Neurosurgeon, Sierra Neurosurgery Group
As snow descends on the Sierra, many of us in the Truckee Meadows turn our attention toward winter activities, including skiing and snowboarding. And, as a practicing Neurosurgeon, skier and father of an avid skier, the frequency of closed head injuries in this community during the winter sports season concerns me deeply.
Closed head injuries (injuries in which the skull remains intact, e.g. concussion) are broadly caused by two sets of circumstances. The first is a direct blow to the head that injures the brain at either the impact site or on the opposite side, as the brain is buoyant in the skull and can move in the direction of impact due to excessive force. The second common cause is rotational trauma. Imagine a spinning top. If the skull rotates too quickly, the force of rotation can cause shearing of neurons (connecting cables) from their cell bodies causing bleeding, among other issues. This type of injury can be devastating to the brain, regardless of a relatively normal-appearing Computer Axil Tomography (CAT) scan or Magnetic Resonance (MRI) image.
Renown Regional Medical Center is the only Level II trauma program in northern Nevada and, due to its location, treats more ski and snowboard-related injuries than any other trauma facility in the world. Resorts depending upon Renown’s trauma services include Mammoth Mountain, Heavenly, Kirkwood, Squaw Valley, Alpine Meadows, Mount Rose and more.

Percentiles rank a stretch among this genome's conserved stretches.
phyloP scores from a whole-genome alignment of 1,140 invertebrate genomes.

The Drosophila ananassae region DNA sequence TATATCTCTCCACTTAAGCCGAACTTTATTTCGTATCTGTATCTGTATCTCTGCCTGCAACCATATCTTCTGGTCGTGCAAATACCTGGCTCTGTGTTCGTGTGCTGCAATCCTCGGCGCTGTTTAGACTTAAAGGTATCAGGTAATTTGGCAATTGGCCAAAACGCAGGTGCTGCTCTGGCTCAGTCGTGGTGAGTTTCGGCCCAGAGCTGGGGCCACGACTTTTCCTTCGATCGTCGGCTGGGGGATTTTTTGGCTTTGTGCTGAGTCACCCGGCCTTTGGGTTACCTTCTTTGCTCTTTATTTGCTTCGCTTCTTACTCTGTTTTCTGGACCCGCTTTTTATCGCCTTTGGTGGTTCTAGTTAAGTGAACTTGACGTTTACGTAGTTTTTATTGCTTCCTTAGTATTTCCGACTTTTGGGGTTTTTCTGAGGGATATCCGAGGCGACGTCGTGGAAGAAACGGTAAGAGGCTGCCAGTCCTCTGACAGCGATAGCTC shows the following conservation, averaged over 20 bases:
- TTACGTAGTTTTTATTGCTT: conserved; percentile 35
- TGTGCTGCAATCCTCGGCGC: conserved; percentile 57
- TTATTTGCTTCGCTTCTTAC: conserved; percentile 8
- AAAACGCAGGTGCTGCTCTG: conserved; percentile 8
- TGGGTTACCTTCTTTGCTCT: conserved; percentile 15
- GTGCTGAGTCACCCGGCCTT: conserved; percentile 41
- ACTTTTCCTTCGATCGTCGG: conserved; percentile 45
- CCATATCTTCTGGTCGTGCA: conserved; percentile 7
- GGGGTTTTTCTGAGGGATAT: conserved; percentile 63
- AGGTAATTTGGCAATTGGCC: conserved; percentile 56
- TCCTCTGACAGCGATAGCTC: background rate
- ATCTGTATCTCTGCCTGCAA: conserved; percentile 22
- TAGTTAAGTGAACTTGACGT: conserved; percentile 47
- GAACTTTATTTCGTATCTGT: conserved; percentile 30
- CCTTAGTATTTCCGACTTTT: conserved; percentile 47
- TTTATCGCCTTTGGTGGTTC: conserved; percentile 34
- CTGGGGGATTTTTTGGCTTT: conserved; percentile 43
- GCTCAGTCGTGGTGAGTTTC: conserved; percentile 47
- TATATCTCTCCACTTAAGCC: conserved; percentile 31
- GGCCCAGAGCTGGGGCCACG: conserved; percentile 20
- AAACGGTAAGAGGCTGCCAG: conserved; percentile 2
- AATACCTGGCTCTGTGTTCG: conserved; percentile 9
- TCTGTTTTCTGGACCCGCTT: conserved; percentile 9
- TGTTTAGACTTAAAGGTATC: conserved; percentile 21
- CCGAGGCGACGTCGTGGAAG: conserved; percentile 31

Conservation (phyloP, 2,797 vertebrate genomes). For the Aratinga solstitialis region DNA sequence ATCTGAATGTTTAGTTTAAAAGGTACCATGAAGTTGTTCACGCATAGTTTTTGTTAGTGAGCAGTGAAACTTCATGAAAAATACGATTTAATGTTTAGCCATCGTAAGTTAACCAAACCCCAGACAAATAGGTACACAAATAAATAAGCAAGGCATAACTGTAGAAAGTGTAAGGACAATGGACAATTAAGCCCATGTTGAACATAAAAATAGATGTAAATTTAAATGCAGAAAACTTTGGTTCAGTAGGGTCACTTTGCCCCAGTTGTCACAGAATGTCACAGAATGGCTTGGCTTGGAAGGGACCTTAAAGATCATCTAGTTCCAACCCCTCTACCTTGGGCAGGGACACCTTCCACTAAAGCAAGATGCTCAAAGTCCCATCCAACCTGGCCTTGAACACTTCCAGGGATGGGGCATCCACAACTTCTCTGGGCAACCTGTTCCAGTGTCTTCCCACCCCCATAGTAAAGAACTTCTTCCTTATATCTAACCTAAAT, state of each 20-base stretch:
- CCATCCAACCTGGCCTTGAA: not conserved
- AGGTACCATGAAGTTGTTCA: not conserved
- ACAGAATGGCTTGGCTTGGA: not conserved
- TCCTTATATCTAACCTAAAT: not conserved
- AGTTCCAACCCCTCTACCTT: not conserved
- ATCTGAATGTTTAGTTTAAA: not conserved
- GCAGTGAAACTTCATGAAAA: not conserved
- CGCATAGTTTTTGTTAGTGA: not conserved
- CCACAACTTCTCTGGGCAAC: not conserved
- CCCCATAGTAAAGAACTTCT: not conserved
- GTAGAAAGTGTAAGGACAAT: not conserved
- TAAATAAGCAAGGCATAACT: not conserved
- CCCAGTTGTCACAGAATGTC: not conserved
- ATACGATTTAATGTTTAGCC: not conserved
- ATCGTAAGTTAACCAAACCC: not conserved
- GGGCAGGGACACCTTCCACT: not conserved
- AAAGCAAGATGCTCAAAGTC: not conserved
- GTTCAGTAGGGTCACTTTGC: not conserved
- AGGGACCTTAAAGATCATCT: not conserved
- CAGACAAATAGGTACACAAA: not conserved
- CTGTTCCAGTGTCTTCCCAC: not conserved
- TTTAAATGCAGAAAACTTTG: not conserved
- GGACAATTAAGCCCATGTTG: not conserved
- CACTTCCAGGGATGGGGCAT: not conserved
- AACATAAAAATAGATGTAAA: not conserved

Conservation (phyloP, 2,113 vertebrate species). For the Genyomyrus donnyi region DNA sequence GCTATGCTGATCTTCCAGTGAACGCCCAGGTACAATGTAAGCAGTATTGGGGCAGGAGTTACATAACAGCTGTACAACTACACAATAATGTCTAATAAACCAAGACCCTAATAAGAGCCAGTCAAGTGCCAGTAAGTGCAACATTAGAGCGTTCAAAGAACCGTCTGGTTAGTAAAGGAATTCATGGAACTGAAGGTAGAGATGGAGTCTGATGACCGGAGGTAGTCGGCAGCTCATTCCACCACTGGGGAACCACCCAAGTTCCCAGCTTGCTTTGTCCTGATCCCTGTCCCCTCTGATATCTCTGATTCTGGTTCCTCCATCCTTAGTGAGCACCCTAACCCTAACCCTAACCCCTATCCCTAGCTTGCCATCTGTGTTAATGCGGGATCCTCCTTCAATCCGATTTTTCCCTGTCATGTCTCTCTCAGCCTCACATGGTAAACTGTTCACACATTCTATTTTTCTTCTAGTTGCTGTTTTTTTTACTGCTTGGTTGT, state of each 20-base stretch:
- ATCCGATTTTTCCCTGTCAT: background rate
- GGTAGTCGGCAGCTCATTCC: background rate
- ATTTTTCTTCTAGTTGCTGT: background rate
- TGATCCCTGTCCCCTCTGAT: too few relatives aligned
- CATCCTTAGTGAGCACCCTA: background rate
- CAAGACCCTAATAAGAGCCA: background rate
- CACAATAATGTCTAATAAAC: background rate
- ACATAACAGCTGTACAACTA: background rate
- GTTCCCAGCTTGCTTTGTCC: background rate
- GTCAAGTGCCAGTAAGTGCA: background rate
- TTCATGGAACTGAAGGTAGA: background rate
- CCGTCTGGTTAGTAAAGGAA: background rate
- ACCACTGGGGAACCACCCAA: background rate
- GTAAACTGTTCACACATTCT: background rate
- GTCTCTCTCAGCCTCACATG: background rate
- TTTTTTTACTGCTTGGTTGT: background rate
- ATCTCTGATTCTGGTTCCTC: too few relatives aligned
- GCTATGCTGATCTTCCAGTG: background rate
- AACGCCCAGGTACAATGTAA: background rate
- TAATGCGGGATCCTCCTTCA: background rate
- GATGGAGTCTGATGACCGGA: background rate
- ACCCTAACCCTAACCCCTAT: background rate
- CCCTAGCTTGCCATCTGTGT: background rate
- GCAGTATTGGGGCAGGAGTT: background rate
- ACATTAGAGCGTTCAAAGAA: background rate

The doctors and nurses at Renown, including myself, care for injuries varying from simple, non-displaced skull fractures, to depressed skull fractures, bleeding on the brain both above and below its wrapper (the dura), and contusions, or bruising of the brain. All of these injuries (less the depressed skull fracture) frequently require surgical intervention in the form of a craniotomy to help restore neurologic function or save the patient’s life.
Fortunately, mild forms of closed head injuries are more common than moderate to severe injury. A patient may present to an ER with a “normal” Glasgow Coma Scale (GCS) rating of 15 but have significant impairment. Many skiers or snowboarders who present to the emergency department, dazed and confused, do not end up being evaluated by a neurosurgeon because a CAT scan of the brain may be normal. However, some of these patients may later be seen by their primary care physician, nurse practitioner or neurologist. Commonly called a concussion, these mild forms of closed head injury can cause lingering and significant problems in the short- to long-term.
Typical signs of concussion include prolonged headache, nausea and vomiting, lack of attention, lethargy, photophobia (sensitivity to light), poor short-term memory, or changes in work or school performance (a B student becoming a C student). Despite the heightened awareness of mild to moderate closed head injury, unfortunately, we in the neuroscience community have little to offer regarding treatment once the concussion has occurred. Since there is no surgical treatment for concussion and there are limited medications available to mitigate a concussion’s cognitive and physical effects, the remedy for this situation clearly is prevention rather than treatment.
The case for helmets